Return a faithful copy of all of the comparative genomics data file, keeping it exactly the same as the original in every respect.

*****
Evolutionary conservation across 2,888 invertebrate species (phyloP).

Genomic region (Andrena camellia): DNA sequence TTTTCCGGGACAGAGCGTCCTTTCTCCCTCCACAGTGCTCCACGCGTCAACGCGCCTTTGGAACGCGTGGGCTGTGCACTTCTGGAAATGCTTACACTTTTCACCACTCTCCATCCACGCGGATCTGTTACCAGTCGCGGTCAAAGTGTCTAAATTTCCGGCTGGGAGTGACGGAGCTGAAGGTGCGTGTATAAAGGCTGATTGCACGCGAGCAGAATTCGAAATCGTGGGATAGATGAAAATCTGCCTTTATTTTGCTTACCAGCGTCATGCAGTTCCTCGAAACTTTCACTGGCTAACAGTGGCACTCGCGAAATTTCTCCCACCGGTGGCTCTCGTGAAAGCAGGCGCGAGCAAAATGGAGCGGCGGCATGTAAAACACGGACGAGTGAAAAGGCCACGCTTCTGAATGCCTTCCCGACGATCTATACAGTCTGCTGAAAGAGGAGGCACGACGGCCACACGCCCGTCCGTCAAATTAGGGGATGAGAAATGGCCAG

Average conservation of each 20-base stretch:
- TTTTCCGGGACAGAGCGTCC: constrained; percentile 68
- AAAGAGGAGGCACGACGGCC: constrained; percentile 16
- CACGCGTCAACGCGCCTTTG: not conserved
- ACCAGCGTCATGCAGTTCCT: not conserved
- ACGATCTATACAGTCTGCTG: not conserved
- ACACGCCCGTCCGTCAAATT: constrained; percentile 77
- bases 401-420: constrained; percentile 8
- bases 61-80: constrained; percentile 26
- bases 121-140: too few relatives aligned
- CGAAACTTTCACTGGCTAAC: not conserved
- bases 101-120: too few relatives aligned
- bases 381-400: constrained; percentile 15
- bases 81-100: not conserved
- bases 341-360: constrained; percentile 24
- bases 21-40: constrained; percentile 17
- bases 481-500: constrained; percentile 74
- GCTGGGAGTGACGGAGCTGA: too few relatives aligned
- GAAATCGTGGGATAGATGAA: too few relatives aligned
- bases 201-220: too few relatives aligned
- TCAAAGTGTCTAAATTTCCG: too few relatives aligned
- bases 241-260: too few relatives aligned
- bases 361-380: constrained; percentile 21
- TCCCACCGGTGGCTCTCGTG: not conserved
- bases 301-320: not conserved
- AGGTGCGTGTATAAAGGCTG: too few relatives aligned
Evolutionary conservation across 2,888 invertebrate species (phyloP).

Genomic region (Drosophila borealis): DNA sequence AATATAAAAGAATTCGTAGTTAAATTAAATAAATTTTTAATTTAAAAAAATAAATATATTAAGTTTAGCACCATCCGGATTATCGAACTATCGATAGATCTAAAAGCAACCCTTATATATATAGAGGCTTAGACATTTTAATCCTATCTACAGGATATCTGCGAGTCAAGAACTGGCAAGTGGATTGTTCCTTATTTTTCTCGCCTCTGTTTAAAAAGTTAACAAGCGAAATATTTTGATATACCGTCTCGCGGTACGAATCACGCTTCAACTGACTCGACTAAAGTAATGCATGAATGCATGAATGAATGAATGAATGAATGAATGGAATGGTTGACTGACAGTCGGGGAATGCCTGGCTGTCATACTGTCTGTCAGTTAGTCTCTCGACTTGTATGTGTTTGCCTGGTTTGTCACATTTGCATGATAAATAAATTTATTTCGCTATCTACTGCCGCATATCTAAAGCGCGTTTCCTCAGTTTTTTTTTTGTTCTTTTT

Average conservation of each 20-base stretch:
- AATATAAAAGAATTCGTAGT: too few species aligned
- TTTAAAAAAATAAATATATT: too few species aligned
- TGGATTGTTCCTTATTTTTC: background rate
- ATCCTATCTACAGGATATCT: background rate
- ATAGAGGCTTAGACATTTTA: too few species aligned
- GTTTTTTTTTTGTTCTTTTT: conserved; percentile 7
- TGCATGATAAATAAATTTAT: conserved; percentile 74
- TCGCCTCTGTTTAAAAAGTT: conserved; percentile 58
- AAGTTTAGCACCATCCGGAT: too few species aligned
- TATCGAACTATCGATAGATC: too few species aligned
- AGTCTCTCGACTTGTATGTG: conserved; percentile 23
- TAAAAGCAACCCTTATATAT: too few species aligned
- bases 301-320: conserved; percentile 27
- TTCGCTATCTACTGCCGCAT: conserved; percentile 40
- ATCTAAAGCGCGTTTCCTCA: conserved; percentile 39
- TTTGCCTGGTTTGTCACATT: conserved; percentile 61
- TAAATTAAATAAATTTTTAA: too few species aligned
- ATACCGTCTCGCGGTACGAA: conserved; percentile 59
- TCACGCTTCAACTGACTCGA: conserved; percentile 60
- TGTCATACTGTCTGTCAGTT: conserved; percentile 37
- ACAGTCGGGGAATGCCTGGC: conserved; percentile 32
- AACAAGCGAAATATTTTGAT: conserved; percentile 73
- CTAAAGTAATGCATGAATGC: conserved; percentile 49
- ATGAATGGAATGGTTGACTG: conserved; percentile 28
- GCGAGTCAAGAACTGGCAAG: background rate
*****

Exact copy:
Evolutionary conservation across 2,888 invertebrate species (phyloP).

Genomic region (Andrena camellia): DNA sequence TTTTCCGGGACAGAGCGTCCTTTCTCCCTCCACAGTGCTCCACGCGTCAACGCGCCTTTGGAACGCGTGGGCTGTGCACTTCTGGAAATGCTTACACTTTTCACCACTCTCCATCCACGCGGATCTGTTACCAGTCGCGGTCAAAGTGTCTAAATTTCCGGCTGGGAGTGACGGAGCTGAAGGTGCGTGTATAAAGGCTGATTGCACGCGAGCAGAATTCGAAATCGTGGGATAGATGAAAATCTGCCTTTATTTTGCTTACCAGCGTCATGCAGTTCCTCGAAACTTTCACTGGCTAACAGTGGCACTCGCGAAATTTCTCCCACCGGTGGCTCTCGTGAAAGCAGGCGCGAGCAAAATGGAGCGGCGGCATGTAAAACACGGACGAGTGAAAAGGCCACGCTTCTGAATGCCTTCCCGACGATCTATACAGTCTGCTGAAAGAGGAGGCACGACGGCCACACGCCCGTCCGTCAAATTAGGGGATGAGAAATGGCCAG

Average conservation of each 20-base stretch:
- TTTTCCGGGACAGAGCGTCC: constrained; percentile 68
- AAAGAGGAGGCACGACGGCC: constrained; percentile 16
- CACGCGTCAACGCGCCTTTG: not conserved
- ACCAGCGTCATGCAGTTCCT: not conserved
- ACGATCTATACAGTCTGCTG: not conserved
- ACACGCCCGTCCGTCAAATT: constrained; percentile 77
- bases 401-420: constrained; percentile 8
- bases 61-80: constrained; percentile 26
- bases 121-140: too few relatives aligned
- CGAAACTTTCACTGGCTAAC: not conserved
- bases 101-120: too few relatives aligned
- bases 381-400: constrained; percentile 15
- bases 81-100: not conserved
- bases 341-360: constrained; percentile 24
- bases 21-40: constrained; percentile 17
- bases 481-500: constrained; percentile 74
- GCTGGGAGTGACGGAGCTGA: too few relatives aligned
- GAAATCGTGGGATAGATGAA: too few relatives aligned
- bases 201-220: too few relatives aligned
- TCAAAGTGTCTAAATTTCCG: too few relatives aligned
- bases 241-260: too few relatives aligned
- bases 361-380: constrained; percentile 21
- TCCCACCGGTGGCTCTCGTG: not conserved
- bases 301-320: not conserved
- AGGTGCGTGTATAAAGGCTG: too few relatives aligned
Evolutionary conservation across 2,888 invertebrate species (phyloP).

Genomic region (Drosophila borealis): DNA sequence AATATAAAAGAATTCGTAGTTAAATTAAATAAATTTTTAATTTAAAAAAATAAATATATTAAGTTTAGCACCATCCGGATTATCGAACTATCGATAGATCTAAAAGCAACCCTTATATATATAGAGGCTTAGACATTTTAATCCTATCTACAGGATATCTGCGAGTCAAGAACTGGCAAGTGGATTGTTCCTTATTTTTCTCGCCTCTGTTTAAAAAGTTAACAAGCGAAATATTTTGATATACCGTCTCGCGGTACGAATCACGCTTCAACTGACTCGACTAAAGTAATGCATGAATGCATGAATGAATGAATGAATGAATGAATGGAATGGTTGACTGACAGTCGGGGAATGCCTGGCTGTCATACTGTCTGTCAGTTAGTCTCTCGACTTGTATGTGTTTGCCTGGTTTGTCACATTTGCATGATAAATAAATTTATTTCGCTATCTACTGCCGCATATCTAAAGCGCGTTTCCTCAGTTTTTTTTTTGTTCTTTTT

Average conservation of each 20-base stretch:
- AATATAAAAGAATTCGTAGT: too few species aligned
- TTTAAAAAAATAAATATATT: too few species aligned
- TGGATTGTTCCTTATTTTTC: background rate
- ATCCTATCTACAGGATATCT: background rate
- ATAGAGGCTTAGACATTTTA: too few species aligned
- GTTTTTTTTTTGTTCTTTTT: conserved; percentile 7
- TGCATGATAAATAAATTTAT: conserved; percentile 74
- TCGCCTCTGTTTAAAAAGTT: conserved; percentile 58
- AAGTTTAGCACCATCCGGAT: too few species aligned
- TATCGAACTATCGATAGATC: too few species aligned
- AGTCTCTCGACTTGTATGTG: conserved; percentile 23
- TAAAAGCAACCCTTATATAT: too few species aligned
- bases 301-320: conserved; percentile 27
- TTCGCTATCTACTGCCGCAT: conserved; percentile 40
- ATCTAAAGCGCGTTTCCTCA: conserved; percentile 39
- TTTGCCTGGTTTGTCACATT: conserved; percentile 61
- TAAATTAAATAAATTTTTAA: too few species aligned
- ATACCGTCTCGCGGTACGAA: conserved; percentile 59
- TCACGCTTCAACTGACTCGA: conserved; percentile 60
- TGTCATACTGTCTGTCAGTT: conserved; percentile 37
- ACAGTCGGGGAATGCCTGGC: conserved; percentile 32
- AACAAGCGAAATATTTTGAT: conserved; percentile 73
- CTAAAGTAATGCATGAATGC: conserved; percentile 49
- ATGAATGGAATGGTTGACTG: conserved; percentile 28
- GCGAGTCAAGAACTGGCAAG: background rate